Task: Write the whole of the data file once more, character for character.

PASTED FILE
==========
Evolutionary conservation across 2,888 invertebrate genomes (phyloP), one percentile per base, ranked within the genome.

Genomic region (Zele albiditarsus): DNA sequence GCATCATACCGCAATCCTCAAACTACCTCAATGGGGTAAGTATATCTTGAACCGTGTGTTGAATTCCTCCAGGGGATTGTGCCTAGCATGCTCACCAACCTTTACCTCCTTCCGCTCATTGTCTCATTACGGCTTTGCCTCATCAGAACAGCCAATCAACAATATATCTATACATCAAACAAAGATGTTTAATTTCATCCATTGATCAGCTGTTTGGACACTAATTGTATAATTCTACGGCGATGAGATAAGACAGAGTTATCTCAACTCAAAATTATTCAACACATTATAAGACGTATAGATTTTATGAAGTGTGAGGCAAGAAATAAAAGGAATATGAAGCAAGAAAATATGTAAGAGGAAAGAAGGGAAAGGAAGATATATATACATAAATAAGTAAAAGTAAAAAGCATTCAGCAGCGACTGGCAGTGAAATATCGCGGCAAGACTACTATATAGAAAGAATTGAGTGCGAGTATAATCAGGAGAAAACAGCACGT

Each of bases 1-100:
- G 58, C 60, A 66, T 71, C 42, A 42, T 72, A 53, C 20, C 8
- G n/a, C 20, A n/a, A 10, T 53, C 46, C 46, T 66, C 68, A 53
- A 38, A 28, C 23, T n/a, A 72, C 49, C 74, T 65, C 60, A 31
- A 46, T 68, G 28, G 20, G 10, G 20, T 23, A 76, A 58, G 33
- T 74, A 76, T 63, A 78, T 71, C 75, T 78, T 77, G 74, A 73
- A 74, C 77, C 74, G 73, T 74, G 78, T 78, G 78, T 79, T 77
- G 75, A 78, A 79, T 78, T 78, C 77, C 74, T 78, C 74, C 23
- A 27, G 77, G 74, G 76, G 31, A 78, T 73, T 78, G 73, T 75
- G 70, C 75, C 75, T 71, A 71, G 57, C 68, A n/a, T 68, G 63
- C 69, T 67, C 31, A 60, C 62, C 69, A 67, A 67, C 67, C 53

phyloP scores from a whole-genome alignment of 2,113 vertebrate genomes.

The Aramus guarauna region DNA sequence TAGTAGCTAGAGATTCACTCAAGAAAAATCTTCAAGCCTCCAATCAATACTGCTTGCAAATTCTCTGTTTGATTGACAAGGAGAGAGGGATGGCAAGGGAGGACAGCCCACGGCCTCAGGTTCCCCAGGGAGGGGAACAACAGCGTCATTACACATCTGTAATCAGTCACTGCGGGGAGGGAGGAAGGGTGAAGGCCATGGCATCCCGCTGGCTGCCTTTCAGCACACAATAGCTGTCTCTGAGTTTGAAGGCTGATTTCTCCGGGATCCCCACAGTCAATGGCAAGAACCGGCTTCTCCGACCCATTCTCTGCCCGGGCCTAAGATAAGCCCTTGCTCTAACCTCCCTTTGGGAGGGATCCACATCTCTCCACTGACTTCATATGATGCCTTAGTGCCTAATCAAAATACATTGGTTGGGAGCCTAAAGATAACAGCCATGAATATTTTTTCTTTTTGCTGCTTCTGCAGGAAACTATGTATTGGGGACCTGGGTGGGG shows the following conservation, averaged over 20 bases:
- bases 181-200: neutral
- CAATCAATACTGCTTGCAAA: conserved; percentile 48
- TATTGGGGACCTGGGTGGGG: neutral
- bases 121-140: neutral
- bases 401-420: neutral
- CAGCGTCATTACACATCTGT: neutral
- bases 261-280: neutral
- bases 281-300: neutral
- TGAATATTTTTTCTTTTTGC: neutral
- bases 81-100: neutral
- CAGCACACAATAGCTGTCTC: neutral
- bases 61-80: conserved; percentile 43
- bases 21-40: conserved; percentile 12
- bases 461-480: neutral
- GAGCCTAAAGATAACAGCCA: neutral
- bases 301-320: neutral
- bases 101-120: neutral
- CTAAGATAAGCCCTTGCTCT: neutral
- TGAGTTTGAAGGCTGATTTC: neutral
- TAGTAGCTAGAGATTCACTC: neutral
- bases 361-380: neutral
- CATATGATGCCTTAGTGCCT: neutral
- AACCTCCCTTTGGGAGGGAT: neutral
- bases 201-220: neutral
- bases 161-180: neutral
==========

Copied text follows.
Evolutionary conservation across 2,888 invertebrate genomes (phyloP), one percentile per base, ranked within the genome.

Genomic region (Zele albiditarsus): DNA sequence GCATCATACCGCAATCCTCAAACTACCTCAATGGGGTAAGTATATCTTGAACCGTGTGTTGAATTCCTCCAGGGGATTGTGCCTAGCATGCTCACCAACCTTTACCTCCTTCCGCTCATTGTCTCATTACGGCTTTGCCTCATCAGAACAGCCAATCAACAATATATCTATACATCAAACAAAGATGTTTAATTTCATCCATTGATCAGCTGTTTGGACACTAATTGTATAATTCTACGGCGATGAGATAAGACAGAGTTATCTCAACTCAAAATTATTCAACACATTATAAGACGTATAGATTTTATGAAGTGTGAGGCAAGAAATAAAAGGAATATGAAGCAAGAAAATATGTAAGAGGAAAGAAGGGAAAGGAAGATATATATACATAAATAAGTAAAAGTAAAAAGCATTCAGCAGCGACTGGCAGTGAAATATCGCGGCAAGACTACTATATAGAAAGAATTGAGTGCGAGTATAATCAGGAGAAAACAGCACGT

Each of bases 1-100:
- G 58, C 60, A 66, T 71, C 42, A 42, T 72, A 53, C 20, C 8
- G n/a, C 20, A n/a, A 10, T 53, C 46, C 46, T 66, C 68, A 53
- A 38, A 28, C 23, T n/a, A 72, C 49, C 74, T 65, C 60, A 31
- A 46, T 68, G 28, G 20, G 10, G 20, T 23, A 76, A 58, G 33
- T 74, A 76, T 63, A 78, T 71, C 75, T 78, T 77, G 74, A 73
- A 74, C 77, C 74, G 73, T 74, G 78, T 78, G 78, T 79, T 77
- G 75, A 78, A 79, T 78, T 78, C 77, C 74, T 78, C 74, C 23
- A 27, G 77, G 74, G 76, G 31, A 78, T 73, T 78, G 73, T 75
- G 70, C 75, C 75, T 71, A 71, G 57, C 68, A n/a, T 68, G 63
- C 69, T 67, C 31, A 60, C 62, C 69, A 67, A 67, C 67, C 53

phyloP scores from a whole-genome alignment of 2,113 vertebrate genomes.

The Aramus guarauna region DNA sequence TAGTAGCTAGAGATTCACTCAAGAAAAATCTTCAAGCCTCCAATCAATACTGCTTGCAAATTCTCTGTTTGATTGACAAGGAGAGAGGGATGGCAAGGGAGGACAGCCCACGGCCTCAGGTTCCCCAGGGAGGGGAACAACAGCGTCATTACACATCTGTAATCAGTCACTGCGGGGAGGGAGGAAGGGTGAAGGCCATGGCATCCCGCTGGCTGCCTTTCAGCACACAATAGCTGTCTCTGAGTTTGAAGGCTGATTTCTCCGGGATCCCCACAGTCAATGGCAAGAACCGGCTTCTCCGACCCATTCTCTGCCCGGGCCTAAGATAAGCCCTTGCTCTAACCTCCCTTTGGGAGGGATCCACATCTCTCCACTGACTTCATATGATGCCTTAGTGCCTAATCAAAATACATTGGTTGGGAGCCTAAAGATAACAGCCATGAATATTTTTTCTTTTTGCTGCTTCTGCAGGAAACTATGTATTGGGGACCTGGGTGGGG shows the following conservation, averaged over 20 bases:
- bases 181-200: neutral
- CAATCAATACTGCTTGCAAA: conserved; percentile 48
- TATTGGGGACCTGGGTGGGG: neutral
- bases 121-140: neutral
- bases 401-420: neutral
- CAGCGTCATTACACATCTGT: neutral
- bases 261-280: neutral
- bases 281-300: neutral
- TGAATATTTTTTCTTTTTGC: neutral
- bases 81-100: neutral
- CAGCACACAATAGCTGTCTC: neutral
- bases 61-80: conserved; percentile 43
- bases 21-40: conserved; percentile 12
- bases 461-480: neutral
- GAGCCTAAAGATAACAGCCA: neutral
- bases 301-320: neutral
- bases 101-120: neutral
- CTAAGATAAGCCCTTGCTCT: neutral
- TGAGTTTGAAGGCTGATTTC: neutral
- TAGTAGCTAGAGATTCACTC: neutral
- bases 361-380: neutral
- CATATGATGCCTTAGTGCCT: neutral
- AACCTCCCTTTGGGAGGGAT: neutral
- bases 201-220: neutral
- bases 161-180: neutral